I remember the day my seven year old came home from school, upset and unwilling to tell me why he had been crying. He eventually hugged me tight and told me that one of his classmates had said something to him – about me.
His classmate said, “Your mom is so fat.”
It broke his heart – he was devastated to know that people thought his Mommy was fat. Until that moment, he didn’t realize it. He didn’t realize it because we don’t speak like that in our house. It broke his heart, but it broke mine even more. Until that moment, my son had never looked at me in any way but as his Mommy. I told him I was okay, and that it didn’t bother me, and that it shouldn’t bother him either, but I saw such sadness in his eyes, it was heartbreaking.
I will admit that I’m not the most positive person when it comes to my own self-image. I am very hard on myself, all the time – a product of my upbringing, I suppose. But when I had my children, I told myself that I wanted to be for them what I didn’t necessarily have as a young child. And I’ve worked hard to keep my promise, to myself and to them, because I know that kids see and hear everything that their parents say and do, and it’s hard to deny the consequence, especially when what they see and hear, is negative.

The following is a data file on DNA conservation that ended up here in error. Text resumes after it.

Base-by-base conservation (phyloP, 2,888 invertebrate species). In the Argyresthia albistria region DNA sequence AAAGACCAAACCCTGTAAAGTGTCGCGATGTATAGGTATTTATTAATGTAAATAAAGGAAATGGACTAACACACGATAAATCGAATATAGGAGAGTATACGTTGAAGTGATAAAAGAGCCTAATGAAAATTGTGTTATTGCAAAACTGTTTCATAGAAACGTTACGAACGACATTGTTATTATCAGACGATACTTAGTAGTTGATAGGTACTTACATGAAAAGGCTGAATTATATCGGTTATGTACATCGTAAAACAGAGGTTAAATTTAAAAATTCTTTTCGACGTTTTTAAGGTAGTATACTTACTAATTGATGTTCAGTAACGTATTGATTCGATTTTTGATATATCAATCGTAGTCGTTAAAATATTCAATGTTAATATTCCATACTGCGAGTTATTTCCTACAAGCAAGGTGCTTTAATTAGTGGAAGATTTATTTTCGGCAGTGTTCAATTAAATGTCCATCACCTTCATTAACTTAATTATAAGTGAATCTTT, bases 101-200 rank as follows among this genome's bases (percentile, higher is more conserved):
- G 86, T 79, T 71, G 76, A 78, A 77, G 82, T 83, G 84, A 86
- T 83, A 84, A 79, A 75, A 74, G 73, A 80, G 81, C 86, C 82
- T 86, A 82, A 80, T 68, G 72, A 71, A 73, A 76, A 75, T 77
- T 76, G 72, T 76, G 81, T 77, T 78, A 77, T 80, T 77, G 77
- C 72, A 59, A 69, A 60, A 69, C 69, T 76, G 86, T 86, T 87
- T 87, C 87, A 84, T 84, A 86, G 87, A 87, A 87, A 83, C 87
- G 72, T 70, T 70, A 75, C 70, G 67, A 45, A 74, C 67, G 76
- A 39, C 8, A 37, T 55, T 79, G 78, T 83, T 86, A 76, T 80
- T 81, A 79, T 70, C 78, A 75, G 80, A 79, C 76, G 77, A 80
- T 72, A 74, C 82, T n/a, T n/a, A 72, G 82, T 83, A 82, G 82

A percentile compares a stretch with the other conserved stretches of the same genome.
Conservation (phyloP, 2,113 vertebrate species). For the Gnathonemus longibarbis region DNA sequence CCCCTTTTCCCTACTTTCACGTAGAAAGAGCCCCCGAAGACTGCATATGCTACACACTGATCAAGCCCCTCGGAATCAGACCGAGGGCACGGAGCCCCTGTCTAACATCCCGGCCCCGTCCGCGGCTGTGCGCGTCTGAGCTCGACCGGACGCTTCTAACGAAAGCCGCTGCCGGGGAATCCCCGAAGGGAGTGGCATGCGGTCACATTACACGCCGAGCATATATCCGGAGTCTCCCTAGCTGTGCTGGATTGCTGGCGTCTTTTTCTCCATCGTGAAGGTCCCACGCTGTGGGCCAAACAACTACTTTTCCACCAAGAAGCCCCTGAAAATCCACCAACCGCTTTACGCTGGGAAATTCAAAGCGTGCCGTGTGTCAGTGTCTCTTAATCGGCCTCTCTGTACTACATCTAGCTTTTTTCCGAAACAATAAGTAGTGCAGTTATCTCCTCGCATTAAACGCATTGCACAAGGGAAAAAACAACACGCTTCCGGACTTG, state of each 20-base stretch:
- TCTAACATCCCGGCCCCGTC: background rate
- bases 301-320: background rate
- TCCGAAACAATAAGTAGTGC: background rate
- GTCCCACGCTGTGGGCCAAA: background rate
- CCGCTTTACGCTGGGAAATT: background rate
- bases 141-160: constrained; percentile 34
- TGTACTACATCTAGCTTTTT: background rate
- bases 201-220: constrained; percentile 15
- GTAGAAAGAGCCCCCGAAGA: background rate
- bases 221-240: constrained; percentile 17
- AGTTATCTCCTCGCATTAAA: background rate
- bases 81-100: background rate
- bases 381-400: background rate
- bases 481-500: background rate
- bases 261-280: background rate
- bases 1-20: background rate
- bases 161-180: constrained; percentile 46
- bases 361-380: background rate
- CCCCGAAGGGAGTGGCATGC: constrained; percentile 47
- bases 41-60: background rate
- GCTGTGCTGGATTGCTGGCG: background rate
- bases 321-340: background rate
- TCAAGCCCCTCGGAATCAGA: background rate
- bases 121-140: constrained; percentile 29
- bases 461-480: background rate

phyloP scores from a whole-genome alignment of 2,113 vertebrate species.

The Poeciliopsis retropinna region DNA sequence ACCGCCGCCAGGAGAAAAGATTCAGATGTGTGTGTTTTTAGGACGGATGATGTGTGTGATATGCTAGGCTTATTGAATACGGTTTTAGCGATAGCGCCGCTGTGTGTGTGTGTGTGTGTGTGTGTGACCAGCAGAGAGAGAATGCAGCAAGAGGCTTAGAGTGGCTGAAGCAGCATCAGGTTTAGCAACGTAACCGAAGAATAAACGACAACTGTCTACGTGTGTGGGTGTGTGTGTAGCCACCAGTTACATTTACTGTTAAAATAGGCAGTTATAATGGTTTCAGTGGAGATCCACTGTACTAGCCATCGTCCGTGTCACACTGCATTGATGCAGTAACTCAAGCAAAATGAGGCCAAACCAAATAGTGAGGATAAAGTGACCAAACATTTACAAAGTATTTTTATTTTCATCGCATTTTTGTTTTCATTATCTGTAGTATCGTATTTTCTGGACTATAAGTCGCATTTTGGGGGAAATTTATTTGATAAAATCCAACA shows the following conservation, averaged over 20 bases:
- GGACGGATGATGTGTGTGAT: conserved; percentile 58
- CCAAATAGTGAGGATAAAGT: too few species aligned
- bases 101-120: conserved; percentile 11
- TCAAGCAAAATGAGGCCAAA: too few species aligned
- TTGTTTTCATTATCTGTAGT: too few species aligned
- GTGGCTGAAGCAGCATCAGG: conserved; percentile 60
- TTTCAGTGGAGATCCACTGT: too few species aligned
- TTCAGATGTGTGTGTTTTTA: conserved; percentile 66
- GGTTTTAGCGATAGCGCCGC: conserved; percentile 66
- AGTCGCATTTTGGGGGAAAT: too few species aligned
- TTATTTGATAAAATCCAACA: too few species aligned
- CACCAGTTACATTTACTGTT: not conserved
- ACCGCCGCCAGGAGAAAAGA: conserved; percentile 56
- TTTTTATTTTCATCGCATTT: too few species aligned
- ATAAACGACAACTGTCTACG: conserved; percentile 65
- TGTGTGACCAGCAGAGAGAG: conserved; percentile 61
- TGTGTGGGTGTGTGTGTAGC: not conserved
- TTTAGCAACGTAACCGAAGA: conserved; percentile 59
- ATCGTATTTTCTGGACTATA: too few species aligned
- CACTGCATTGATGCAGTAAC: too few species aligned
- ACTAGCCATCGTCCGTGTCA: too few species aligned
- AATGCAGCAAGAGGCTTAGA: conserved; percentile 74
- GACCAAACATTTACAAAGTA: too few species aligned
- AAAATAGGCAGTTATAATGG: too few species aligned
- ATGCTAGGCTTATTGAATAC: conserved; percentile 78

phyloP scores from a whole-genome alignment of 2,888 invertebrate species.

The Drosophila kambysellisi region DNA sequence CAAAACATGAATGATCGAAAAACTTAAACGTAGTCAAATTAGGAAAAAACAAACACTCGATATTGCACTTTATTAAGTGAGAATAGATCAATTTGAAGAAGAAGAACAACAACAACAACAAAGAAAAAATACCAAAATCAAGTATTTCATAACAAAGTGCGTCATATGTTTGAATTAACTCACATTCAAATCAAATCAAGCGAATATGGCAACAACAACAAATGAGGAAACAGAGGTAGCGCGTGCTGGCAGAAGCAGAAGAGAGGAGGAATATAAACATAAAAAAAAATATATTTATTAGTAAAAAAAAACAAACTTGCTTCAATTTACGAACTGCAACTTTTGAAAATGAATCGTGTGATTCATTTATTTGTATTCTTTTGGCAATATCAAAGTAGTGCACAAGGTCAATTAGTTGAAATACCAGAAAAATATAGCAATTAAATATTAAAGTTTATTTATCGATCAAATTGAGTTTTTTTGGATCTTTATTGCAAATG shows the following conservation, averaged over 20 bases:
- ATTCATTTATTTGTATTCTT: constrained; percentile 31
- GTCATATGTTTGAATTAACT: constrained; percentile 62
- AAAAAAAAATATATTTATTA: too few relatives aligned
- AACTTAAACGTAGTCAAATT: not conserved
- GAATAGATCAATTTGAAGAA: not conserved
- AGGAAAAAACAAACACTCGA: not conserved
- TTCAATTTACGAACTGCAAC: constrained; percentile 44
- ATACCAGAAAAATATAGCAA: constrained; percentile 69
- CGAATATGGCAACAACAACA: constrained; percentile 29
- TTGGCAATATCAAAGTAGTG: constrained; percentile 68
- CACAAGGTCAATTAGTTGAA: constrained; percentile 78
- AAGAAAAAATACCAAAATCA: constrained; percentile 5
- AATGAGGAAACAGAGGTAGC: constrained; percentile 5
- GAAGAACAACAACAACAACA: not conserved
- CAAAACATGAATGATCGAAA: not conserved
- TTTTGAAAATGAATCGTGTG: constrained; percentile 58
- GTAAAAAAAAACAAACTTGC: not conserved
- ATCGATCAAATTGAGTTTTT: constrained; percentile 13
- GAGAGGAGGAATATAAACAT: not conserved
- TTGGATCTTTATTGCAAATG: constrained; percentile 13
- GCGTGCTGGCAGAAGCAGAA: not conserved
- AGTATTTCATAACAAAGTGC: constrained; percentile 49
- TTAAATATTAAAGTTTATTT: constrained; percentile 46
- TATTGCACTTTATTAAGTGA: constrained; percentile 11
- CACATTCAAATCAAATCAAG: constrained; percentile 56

I want my kids to like who they are, no matter what. I know that being hard on them is not an option, if I want them to be happy and feel good about themselves. So instead, I encourage them in everything they do. I tell them they are smart, and beautiful, and sweet, every single day. I tell them I love them constantly. I reward them with smiles, and hugs and kisses. I encourage them to try their best, to try new things and to never give up on themselves.
I want them to feel proud of themselves, and I want them to know that they are loved no matter if they succeed or fail. It really is something that has to be a priority every day, as a parent, and I try to make it as such. Truth be told, the fat comment may have broken my heart – the realization that even young children see what I see in myself, but I would never tell my son that. Instead I used it as a lesson, as a way not to treat our family, friends, and others. Kids are never too young to learn to feel good about themselves, to feel loved and safe, and it’s absolutely my job to make that happen.